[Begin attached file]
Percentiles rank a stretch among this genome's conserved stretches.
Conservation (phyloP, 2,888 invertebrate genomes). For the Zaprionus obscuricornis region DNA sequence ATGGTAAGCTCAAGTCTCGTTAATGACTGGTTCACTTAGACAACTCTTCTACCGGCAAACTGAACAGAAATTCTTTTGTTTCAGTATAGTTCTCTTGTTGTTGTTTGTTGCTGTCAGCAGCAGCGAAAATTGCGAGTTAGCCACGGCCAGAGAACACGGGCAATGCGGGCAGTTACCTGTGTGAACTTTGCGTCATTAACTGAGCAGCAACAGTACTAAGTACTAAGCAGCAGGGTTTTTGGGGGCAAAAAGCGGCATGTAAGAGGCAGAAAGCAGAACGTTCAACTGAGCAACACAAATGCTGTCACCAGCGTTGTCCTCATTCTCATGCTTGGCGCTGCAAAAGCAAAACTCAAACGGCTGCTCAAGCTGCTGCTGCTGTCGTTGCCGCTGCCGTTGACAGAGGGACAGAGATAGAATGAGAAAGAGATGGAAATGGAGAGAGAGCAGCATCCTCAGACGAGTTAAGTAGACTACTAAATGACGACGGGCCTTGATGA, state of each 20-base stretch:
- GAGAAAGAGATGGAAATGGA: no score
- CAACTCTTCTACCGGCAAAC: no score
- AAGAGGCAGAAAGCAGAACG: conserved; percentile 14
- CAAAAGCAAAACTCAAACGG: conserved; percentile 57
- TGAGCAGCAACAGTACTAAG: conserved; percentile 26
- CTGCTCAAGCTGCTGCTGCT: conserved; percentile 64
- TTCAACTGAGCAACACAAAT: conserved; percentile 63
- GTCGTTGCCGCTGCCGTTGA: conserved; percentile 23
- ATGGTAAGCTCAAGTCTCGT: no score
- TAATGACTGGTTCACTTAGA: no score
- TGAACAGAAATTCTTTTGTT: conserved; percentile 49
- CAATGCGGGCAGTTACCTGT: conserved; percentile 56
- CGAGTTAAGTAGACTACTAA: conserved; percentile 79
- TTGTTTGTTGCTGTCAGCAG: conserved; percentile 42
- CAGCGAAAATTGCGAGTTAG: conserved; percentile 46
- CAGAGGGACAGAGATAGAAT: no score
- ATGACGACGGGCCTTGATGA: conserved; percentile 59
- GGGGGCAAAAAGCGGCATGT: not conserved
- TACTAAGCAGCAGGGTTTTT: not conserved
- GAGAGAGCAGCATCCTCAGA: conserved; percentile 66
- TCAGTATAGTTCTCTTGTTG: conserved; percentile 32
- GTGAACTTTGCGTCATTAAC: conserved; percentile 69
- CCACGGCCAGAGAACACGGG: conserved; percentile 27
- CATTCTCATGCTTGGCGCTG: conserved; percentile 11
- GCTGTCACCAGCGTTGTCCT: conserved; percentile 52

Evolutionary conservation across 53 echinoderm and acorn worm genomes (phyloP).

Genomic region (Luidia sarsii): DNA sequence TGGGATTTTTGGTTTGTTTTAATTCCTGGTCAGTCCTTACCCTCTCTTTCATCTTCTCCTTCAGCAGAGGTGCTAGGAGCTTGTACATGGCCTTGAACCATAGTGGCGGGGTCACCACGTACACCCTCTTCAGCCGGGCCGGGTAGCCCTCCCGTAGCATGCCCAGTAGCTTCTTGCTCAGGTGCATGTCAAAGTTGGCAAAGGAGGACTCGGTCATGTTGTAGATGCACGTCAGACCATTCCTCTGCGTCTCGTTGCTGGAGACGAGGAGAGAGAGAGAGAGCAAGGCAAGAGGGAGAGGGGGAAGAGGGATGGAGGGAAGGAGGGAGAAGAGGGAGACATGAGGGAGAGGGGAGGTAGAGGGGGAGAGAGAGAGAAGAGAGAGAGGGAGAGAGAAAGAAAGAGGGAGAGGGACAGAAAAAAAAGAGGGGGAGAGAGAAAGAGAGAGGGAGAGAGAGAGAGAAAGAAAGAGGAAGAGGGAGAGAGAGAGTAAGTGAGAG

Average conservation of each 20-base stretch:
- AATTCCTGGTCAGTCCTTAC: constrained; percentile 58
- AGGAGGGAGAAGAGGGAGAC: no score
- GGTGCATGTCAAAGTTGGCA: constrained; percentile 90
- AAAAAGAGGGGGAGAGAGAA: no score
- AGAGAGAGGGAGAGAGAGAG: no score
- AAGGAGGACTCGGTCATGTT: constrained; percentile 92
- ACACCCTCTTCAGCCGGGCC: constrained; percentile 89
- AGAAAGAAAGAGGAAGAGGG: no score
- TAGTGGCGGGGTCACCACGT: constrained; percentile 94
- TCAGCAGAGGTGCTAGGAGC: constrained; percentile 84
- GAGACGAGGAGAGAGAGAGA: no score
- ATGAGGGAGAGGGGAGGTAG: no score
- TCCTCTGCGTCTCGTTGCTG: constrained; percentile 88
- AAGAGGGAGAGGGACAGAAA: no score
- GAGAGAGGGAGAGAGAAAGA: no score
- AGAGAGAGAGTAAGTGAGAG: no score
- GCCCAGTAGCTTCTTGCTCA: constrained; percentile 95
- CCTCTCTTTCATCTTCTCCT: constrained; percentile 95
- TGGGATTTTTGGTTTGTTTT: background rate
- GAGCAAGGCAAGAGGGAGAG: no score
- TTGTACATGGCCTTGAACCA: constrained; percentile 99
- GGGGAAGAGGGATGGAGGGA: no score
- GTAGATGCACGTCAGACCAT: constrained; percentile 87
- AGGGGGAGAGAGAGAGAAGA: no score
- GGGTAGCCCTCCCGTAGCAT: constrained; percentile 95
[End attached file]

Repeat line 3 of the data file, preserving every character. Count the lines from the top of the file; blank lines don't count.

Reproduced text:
- GAGAAAGAGATGGAAATGGA: no score